Reforming Canada’s Foreign Service

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Completely reform Canada’s foreign service (and, here’s how)

Colin Robertson

I wish that the next Government spend money and effort to revive and reform Canada’s Foreign Service. In recent years, Canada’s global engagement — defence, development and diplomacy — has declined.

In the post-war period Canada’s Foreign Service was the best in the world. ‘Pearsonian diplomacy,’ as it came to be known, was creative, flexible and innovative.

Under the direction of successive liberal internationalist governments, Liberal and Progressive Conservative, Canadian diplomacy defined the terms ‘helpful fixer’ and ‘bridge-builder’ first through constructive architecture of institutions — notably the United Nations and its alphabet soup of agencies and the Bretton Woods financial institutions. Housed with the prime minister in East Block until it moved to the Pearson Building (1973) the Foreign Service enjoyed a special relationship with every prime minister but John Diefenbaker and Stephen Harper.

Members of the service were regularly seconded to the Office of the Prime Minister: serving Brian Mulroney as chief of staff (Derek Burney), speechwriter (e.g. Paul Heinbecker), press secretary (Marc Lortie). On major initiatives, notably the human security agenda of Jean Chretien and Lloyd Axworthy, the Foreign Service delivered on the Land Mines Treaty and International Criminal Court.

That the RCMP is now called in to investigate Foreign Affairs over the unprofessional leak—reported on the eve of the recent Munk foreign policy election debate in September—of a classified transition document arguing that Canada’s influence “has declined or is under threat,” is indicative of a relationship between the Harper government and its foreign service that is best characterized as ‘mutual contempt.’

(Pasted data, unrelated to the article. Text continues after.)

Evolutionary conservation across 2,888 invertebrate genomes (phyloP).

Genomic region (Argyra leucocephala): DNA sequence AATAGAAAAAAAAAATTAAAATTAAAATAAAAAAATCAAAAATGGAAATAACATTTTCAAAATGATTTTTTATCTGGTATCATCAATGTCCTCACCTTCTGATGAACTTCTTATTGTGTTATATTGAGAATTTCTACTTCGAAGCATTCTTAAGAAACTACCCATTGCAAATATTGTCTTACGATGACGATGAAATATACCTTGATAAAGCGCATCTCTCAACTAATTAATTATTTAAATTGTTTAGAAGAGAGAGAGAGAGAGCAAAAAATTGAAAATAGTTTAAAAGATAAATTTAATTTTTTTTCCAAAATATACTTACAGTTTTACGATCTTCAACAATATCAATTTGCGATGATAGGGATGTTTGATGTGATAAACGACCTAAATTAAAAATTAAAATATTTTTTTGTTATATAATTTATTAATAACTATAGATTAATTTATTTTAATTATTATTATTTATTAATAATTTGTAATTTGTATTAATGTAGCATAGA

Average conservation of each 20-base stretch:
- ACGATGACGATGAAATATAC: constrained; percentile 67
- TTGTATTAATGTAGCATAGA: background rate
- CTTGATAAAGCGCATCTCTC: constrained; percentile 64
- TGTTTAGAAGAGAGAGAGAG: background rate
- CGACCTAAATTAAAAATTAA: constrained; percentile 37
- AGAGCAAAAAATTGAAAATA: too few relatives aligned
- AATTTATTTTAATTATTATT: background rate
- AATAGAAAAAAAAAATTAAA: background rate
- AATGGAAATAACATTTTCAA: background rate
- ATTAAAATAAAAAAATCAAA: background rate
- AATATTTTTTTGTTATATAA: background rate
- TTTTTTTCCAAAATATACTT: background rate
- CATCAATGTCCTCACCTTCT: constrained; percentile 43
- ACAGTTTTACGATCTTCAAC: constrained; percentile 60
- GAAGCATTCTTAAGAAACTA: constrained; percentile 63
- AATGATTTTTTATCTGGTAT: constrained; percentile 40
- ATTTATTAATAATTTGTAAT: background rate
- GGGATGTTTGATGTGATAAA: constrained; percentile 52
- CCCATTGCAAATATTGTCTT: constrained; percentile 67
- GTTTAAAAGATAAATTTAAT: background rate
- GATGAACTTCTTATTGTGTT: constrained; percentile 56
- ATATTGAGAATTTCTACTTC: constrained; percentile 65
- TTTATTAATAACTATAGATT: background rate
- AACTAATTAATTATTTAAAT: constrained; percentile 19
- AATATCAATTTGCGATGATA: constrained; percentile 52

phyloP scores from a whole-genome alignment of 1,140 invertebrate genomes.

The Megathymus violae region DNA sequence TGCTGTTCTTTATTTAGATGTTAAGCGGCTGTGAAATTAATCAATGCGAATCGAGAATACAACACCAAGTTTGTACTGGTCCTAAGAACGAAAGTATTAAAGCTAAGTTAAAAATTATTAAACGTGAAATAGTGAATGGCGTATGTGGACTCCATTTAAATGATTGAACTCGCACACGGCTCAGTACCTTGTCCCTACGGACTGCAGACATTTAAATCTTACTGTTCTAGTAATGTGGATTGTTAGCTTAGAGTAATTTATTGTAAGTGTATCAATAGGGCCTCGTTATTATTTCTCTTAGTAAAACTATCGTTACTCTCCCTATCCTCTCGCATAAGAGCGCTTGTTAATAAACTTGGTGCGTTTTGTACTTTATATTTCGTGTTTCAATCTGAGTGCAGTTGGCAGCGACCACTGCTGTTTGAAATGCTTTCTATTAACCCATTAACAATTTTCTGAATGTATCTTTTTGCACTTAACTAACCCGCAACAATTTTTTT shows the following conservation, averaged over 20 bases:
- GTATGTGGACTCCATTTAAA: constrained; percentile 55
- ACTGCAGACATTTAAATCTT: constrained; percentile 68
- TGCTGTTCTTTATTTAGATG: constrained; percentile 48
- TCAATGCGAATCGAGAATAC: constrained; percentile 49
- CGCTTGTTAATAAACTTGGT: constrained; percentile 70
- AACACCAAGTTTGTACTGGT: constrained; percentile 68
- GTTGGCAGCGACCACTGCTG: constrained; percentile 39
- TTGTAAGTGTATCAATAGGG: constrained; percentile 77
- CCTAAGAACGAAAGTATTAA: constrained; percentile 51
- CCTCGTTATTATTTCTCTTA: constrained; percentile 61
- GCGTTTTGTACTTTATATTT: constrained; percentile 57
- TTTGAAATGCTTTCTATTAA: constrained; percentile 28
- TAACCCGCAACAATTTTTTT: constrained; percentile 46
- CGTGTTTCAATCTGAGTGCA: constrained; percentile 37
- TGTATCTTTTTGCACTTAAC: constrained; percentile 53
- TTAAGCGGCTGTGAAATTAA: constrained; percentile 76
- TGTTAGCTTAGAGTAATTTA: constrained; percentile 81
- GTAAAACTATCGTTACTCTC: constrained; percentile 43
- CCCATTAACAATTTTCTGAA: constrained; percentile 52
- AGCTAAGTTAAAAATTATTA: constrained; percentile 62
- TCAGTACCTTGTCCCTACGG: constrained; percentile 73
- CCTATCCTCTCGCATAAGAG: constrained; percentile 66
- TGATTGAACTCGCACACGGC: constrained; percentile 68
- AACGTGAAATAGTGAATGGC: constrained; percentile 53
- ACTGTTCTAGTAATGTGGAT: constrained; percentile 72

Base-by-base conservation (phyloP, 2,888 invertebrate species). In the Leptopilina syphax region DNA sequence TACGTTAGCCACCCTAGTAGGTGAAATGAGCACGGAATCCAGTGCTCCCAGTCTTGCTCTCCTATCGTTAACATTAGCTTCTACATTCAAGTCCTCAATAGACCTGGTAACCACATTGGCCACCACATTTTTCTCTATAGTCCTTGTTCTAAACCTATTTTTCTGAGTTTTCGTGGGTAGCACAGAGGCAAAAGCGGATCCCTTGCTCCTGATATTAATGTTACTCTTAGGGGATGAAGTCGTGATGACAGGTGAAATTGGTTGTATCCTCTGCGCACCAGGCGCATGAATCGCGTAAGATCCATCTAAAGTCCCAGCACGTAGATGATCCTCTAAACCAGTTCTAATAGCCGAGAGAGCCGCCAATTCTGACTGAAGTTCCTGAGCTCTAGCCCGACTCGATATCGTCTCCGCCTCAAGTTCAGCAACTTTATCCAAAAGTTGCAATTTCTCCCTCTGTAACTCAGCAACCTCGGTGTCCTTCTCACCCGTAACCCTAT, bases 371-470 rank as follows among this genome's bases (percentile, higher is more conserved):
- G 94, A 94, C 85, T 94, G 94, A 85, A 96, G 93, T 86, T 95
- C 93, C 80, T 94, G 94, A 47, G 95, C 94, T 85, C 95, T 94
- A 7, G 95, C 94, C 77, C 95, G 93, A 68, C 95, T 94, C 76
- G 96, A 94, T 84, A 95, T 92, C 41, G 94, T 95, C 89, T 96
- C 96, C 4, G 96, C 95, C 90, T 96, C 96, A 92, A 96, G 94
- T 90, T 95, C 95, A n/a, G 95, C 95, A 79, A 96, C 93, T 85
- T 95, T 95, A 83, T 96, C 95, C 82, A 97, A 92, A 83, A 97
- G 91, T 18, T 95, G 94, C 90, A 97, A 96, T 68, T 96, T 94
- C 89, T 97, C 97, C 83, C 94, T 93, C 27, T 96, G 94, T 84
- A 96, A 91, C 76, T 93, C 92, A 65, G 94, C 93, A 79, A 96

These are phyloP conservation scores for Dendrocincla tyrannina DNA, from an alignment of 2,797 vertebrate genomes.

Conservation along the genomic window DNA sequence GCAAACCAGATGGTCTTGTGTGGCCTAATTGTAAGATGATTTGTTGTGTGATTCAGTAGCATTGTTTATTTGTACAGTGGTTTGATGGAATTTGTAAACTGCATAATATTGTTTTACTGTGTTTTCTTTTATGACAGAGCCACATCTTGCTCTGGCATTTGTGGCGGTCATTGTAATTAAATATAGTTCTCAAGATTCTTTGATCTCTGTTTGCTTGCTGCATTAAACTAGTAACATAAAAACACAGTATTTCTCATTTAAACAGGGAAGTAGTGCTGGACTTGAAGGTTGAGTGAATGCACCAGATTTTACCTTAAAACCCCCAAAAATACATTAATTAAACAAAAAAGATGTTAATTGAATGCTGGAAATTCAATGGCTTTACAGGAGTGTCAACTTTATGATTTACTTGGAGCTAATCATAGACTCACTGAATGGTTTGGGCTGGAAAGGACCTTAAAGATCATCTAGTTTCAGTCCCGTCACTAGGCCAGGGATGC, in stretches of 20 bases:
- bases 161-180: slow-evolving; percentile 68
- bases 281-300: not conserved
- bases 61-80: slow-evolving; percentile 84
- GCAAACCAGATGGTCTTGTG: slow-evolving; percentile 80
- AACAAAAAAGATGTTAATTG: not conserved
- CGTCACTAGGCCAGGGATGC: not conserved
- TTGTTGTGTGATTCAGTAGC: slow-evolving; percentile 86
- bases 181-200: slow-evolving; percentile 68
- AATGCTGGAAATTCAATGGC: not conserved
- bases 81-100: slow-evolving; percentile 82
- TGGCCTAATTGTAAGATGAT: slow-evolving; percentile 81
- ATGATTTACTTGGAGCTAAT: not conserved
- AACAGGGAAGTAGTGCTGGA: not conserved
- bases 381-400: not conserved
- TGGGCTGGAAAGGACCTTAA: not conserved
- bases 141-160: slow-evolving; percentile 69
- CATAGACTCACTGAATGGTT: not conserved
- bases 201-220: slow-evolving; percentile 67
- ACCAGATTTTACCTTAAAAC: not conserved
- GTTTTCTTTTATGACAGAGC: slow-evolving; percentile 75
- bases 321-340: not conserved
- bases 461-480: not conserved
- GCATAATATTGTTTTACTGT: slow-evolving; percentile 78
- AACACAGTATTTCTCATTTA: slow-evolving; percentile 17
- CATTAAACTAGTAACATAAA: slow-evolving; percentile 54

While the Harper government bears most responsibility for this condition, the Foreign Service itself needs both revival and reform.

Looking back nostalgically to the Pearsonian golden years would be a mistake. That era is over. Diplomacy needs to change and adapt.

Our allies, notably New Zealand, are experimenting with different ways to do foreign service using applied technologies, fixed term contracts, single assignments and more partnerships for delivery of services. In an era of wikileaks and distrust of Government, there must be greater emphasis on ‘public diplomacy.’ Let our ambassadors experiment: applying social media and developing best practices.

As for the Foreign Service, start with a look at its terms and conditions — a root and branch examination from recruitment to retirement. The last examination, begun under Prime Minister Joe Clark and implemented by Prime Minister Pierre Trudeau, was conducted during the Cold War. For a model on how to conduct this examination, look to the Task Force on Canada’s role in Afghanistan, chaired by former Foreign Minister John Manley — short, sharp and focused.

A renewed Foreign Service should include continuous training, a balance between generalist and specialist, and the recognition that empathy, adaptability and teamwork are essential traits.